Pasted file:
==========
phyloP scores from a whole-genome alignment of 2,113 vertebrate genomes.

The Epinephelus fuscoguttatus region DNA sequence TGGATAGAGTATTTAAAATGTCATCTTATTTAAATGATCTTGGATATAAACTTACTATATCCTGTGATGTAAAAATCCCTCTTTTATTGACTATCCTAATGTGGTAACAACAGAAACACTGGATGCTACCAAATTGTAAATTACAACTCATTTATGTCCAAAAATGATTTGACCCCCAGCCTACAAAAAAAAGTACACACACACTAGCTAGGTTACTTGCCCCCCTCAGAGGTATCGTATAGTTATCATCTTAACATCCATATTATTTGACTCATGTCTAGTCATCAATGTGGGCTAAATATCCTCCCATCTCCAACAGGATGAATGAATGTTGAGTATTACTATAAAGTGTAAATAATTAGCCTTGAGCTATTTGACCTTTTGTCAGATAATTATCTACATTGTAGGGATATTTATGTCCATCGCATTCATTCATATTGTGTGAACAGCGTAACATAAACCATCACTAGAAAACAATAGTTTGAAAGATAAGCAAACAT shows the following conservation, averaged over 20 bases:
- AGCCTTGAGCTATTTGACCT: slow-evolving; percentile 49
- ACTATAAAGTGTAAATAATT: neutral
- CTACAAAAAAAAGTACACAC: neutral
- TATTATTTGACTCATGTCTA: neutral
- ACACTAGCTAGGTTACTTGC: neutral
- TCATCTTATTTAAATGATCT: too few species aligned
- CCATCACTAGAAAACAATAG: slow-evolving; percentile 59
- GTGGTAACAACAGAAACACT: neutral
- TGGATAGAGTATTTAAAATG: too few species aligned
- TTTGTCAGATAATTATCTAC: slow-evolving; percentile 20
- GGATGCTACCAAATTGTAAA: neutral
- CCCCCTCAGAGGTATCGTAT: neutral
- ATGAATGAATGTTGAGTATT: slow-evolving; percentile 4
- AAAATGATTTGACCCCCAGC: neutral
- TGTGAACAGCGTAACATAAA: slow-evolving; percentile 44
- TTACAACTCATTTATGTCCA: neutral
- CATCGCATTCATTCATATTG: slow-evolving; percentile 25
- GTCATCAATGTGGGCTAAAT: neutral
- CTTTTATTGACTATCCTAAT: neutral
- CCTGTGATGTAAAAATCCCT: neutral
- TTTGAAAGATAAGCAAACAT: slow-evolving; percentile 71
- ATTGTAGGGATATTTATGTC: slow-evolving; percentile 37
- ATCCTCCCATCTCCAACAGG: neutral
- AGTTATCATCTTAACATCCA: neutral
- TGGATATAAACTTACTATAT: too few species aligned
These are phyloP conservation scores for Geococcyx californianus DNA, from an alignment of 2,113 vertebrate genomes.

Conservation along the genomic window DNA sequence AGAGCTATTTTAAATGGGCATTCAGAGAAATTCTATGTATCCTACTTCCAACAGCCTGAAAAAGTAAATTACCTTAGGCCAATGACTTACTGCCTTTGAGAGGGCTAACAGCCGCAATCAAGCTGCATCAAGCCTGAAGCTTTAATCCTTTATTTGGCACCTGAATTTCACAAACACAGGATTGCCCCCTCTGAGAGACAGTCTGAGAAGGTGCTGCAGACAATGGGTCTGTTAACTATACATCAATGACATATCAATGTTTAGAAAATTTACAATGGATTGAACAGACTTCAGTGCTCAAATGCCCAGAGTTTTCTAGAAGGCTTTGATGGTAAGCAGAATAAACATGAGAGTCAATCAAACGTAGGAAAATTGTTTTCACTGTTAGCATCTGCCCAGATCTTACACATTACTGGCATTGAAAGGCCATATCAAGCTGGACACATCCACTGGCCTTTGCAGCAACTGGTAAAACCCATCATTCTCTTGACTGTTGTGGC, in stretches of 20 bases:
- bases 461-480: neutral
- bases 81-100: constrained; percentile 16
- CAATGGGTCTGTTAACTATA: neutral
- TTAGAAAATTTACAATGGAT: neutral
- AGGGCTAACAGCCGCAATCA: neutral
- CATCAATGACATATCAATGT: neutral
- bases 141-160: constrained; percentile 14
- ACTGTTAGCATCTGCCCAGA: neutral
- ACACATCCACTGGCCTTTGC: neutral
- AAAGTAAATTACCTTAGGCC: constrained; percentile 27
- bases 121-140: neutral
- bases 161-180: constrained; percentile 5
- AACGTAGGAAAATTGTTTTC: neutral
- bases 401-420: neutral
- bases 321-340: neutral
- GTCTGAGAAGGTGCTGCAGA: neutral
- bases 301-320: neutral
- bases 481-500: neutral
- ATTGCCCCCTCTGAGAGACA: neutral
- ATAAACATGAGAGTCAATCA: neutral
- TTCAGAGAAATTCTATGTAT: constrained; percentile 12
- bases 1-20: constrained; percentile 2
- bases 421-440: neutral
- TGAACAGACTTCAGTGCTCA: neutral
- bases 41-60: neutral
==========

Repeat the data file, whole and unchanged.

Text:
phyloP scores from a whole-genome alignment of 2,113 vertebrate genomes.

The Epinephelus fuscoguttatus region DNA sequence TGGATAGAGTATTTAAAATGTCATCTTATTTAAATGATCTTGGATATAAACTTACTATATCCTGTGATGTAAAAATCCCTCTTTTATTGACTATCCTAATGTGGTAACAACAGAAACACTGGATGCTACCAAATTGTAAATTACAACTCATTTATGTCCAAAAATGATTTGACCCCCAGCCTACAAAAAAAAGTACACACACACTAGCTAGGTTACTTGCCCCCCTCAGAGGTATCGTATAGTTATCATCTTAACATCCATATTATTTGACTCATGTCTAGTCATCAATGTGGGCTAAATATCCTCCCATCTCCAACAGGATGAATGAATGTTGAGTATTACTATAAAGTGTAAATAATTAGCCTTGAGCTATTTGACCTTTTGTCAGATAATTATCTACATTGTAGGGATATTTATGTCCATCGCATTCATTCATATTGTGTGAACAGCGTAACATAAACCATCACTAGAAAACAATAGTTTGAAAGATAAGCAAACAT shows the following conservation, averaged over 20 bases:
- AGCCTTGAGCTATTTGACCT: slow-evolving; percentile 49
- ACTATAAAGTGTAAATAATT: neutral
- CTACAAAAAAAAGTACACAC: neutral
- TATTATTTGACTCATGTCTA: neutral
- ACACTAGCTAGGTTACTTGC: neutral
- TCATCTTATTTAAATGATCT: too few species aligned
- CCATCACTAGAAAACAATAG: slow-evolving; percentile 59
- GTGGTAACAACAGAAACACT: neutral
- TGGATAGAGTATTTAAAATG: too few species aligned
- TTTGTCAGATAATTATCTAC: slow-evolving; percentile 20
- GGATGCTACCAAATTGTAAA: neutral
- CCCCCTCAGAGGTATCGTAT: neutral
- ATGAATGAATGTTGAGTATT: slow-evolving; percentile 4
- AAAATGATTTGACCCCCAGC: neutral
- TGTGAACAGCGTAACATAAA: slow-evolving; percentile 44
- TTACAACTCATTTATGTCCA: neutral
- CATCGCATTCATTCATATTG: slow-evolving; percentile 25
- GTCATCAATGTGGGCTAAAT: neutral
- CTTTTATTGACTATCCTAAT: neutral
- CCTGTGATGTAAAAATCCCT: neutral
- TTTGAAAGATAAGCAAACAT: slow-evolving; percentile 71
- ATTGTAGGGATATTTATGTC: slow-evolving; percentile 37
- ATCCTCCCATCTCCAACAGG: neutral
- AGTTATCATCTTAACATCCA: neutral
- TGGATATAAACTTACTATAT: too few species aligned
These are phyloP conservation scores for Geococcyx californianus DNA, from an alignment of 2,113 vertebrate genomes.

Conservation along the genomic window DNA sequence AGAGCTATTTTAAATGGGCATTCAGAGAAATTCTATGTATCCTACTTCCAACAGCCTGAAAAAGTAAATTACCTTAGGCCAATGACTTACTGCCTTTGAGAGGGCTAACAGCCGCAATCAAGCTGCATCAAGCCTGAAGCTTTAATCCTTTATTTGGCACCTGAATTTCACAAACACAGGATTGCCCCCTCTGAGAGACAGTCTGAGAAGGTGCTGCAGACAATGGGTCTGTTAACTATACATCAATGACATATCAATGTTTAGAAAATTTACAATGGATTGAACAGACTTCAGTGCTCAAATGCCCAGAGTTTTCTAGAAGGCTTTGATGGTAAGCAGAATAAACATGAGAGTCAATCAAACGTAGGAAAATTGTTTTCACTGTTAGCATCTGCCCAGATCTTACACATTACTGGCATTGAAAGGCCATATCAAGCTGGACACATCCACTGGCCTTTGCAGCAACTGGTAAAACCCATCATTCTCTTGACTGTTGTGGC, in stretches of 20 bases:
- bases 461-480: neutral
- bases 81-100: constrained; percentile 16
- CAATGGGTCTGTTAACTATA: neutral
- TTAGAAAATTTACAATGGAT: neutral
- AGGGCTAACAGCCGCAATCA: neutral
- CATCAATGACATATCAATGT: neutral
- bases 141-160: constrained; percentile 14
- ACTGTTAGCATCTGCCCAGA: neutral
- ACACATCCACTGGCCTTTGC: neutral
- AAAGTAAATTACCTTAGGCC: constrained; percentile 27
- bases 121-140: neutral
- bases 161-180: constrained; percentile 5
- AACGTAGGAAAATTGTTTTC: neutral
- bases 401-420: neutral
- bases 321-340: neutral
- GTCTGAGAAGGTGCTGCAGA: neutral
- bases 301-320: neutral
- bases 481-500: neutral
- ATTGCCCCCTCTGAGAGACA: neutral
- ATAAACATGAGAGTCAATCA: neutral
- TTCAGAGAAATTCTATGTAT: constrained; percentile 12
- bases 1-20: constrained; percentile 2
- bases 421-440: neutral
- TGAACAGACTTCAGTGCTCA: neutral
- bases 41-60: neutral